Matzah Brei Recipe:

Matzah Brie Recipe - Future Expat

I’ve been eating Matzah Brei all of my life. In my family, it’s actually called Matzah and Eggs, but everyone else calls it Matzah Brei so that’s what I’m naming it here so people searching for the recipe can find it.

Matzah Brie Recipe - Future Expat

While matzah is a staple for the Passover holiday, you can find it all year long in the Jewish or kosher section of the grocery store. As a side note, like many Hebrew words translated into English, matzah has many spellings including matzo, matzoh and matzah.

I typically eat Matzah Brei for lunch, but many people consider it a breakfast food. It can be eaten plain or topped with something sweet. I like dipping my matzah brie in black raspberry jelly.

You can also make it more eggy if you like by cutting down the matzah to 1 1/2 sheets or adding another egg. The recipe below makes a single serving but can easily be double or tripled…just use a bigger frying pan.


2 eggs
2 matzah sheets
1 tbsp water or milk
1 tbsp butter or olive oil
1/4 tsp salt
1/4 tsp pepper
1/2 cup salami (optional)


Matzah Brie Recipe - Future Expat

Start by beating your eggs in a large mixing bowl and adding salt and pepper to taste.

Matzah Brie Recipe - Future Expat

If you want to make it a heartier meal, you can add thickly cut chopped salami at this point or another cooked breakfast meat. I don’t normally add the meat myself, but I always order the Matzah Brei with Salami when I used to go to Kopperman’s Deli in my neighborhood….sadly they closed!

Matzah Brie Recipe - Future Expat

The next step is to wet the matzah under running water for about 30 seconds. Let the water drip into the sink for a moment, and then break the matzah into small pieces in a large mixing bowl.

Don’t worry if water is still dripping and gets in your mixing bowl. The recipe needs the extra moisture.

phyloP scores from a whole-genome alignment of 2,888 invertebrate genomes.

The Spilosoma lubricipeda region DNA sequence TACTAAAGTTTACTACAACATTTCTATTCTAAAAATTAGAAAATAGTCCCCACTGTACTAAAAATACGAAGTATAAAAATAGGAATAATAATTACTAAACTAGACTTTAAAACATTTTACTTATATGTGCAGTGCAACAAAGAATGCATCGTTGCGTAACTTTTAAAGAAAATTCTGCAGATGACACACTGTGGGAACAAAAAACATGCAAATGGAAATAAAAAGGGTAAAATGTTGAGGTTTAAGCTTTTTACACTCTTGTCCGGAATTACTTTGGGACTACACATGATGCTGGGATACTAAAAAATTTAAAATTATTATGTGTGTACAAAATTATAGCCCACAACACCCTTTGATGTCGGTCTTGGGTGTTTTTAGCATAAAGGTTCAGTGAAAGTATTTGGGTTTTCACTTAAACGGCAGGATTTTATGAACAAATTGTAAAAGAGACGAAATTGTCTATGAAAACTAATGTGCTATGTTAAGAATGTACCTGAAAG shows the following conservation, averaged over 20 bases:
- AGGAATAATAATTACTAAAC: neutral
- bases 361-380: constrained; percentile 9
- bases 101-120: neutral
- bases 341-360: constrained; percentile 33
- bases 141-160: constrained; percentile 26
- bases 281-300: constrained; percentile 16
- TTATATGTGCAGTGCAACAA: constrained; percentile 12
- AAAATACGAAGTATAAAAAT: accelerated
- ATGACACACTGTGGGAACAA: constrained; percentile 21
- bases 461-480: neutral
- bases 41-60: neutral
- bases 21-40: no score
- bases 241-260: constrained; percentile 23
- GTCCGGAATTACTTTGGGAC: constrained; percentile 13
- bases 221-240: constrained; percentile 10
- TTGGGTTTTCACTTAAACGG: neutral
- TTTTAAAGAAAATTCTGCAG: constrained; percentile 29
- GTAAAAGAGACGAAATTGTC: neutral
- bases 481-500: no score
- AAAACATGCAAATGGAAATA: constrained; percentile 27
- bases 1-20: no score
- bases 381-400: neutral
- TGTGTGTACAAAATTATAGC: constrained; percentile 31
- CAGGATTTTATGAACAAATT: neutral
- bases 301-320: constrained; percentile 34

Matzah Brie Recipe - Future Expat

Mix the matzah and eggs together, adding a little more water or milk if you find the mixture isn’t wet enough.

All of the matzah should be coated in egg.

Matzah Brie Recipe - Future Expat

Melt your butter or heat the oil in the frying pan before adding the matzah and eggs.

Normally I would use about 1 tablespoon of butter or light olive oil, but my new frying pan instructions recommended not using more than 1/4 teaspoon of oil, so that’s what I did this time. Since there was so little oil in the pan, I used a paper towel to spread it around the pan. Next time I would use a non-stick basting brush since I think the paper towel absorbed a bit of the oil.

While adding more butter or oil (or schmalz if you want a truly traditional recipe) does make the Matzah Brei have a richer flavor, I find that I don’t miss it and my recipe is definitely healthier with just the touch of fat.

Matzah Brie Recipe - Future Expat

Normally I would cook the egg mixture on a high heat very quickly, but the new pan recommended using a lower heat than you typically use since the pan is a better conductor of heat than a traditional pan and food cooks faster. I didn’t actually find that to be the case, but I also didn’t let the pan heat up as much as I normally do before adding the eggs.

Matzah Brie Recipe - Future Expat

Normally I start stirring up the egg and matzah mixture right away, as if you are making scrambled eggs. Since I wanted to see how the pan would do with the non-stick surface and only a 1/4 teaspoon of oil,  I let the eggs cook a little longer than I usually do and then flipped them over.

The pan definitely performed as promised…those eggs flipped over easily without any sticking.

Matzah Brie Recipe - Future Expat

To finish up my Matzah Brei I used a non-stick spoon to chop up the egg mixture into small pieces again, stirring until the eggs were cooked but still moist.

At this point, pour the Matzah Brei into your serving bowl and add a spoonful of your favorite jelly on the side to dip each piece in for just a hint of sweetness.

Scroll down to the end of this article for a printable recipe


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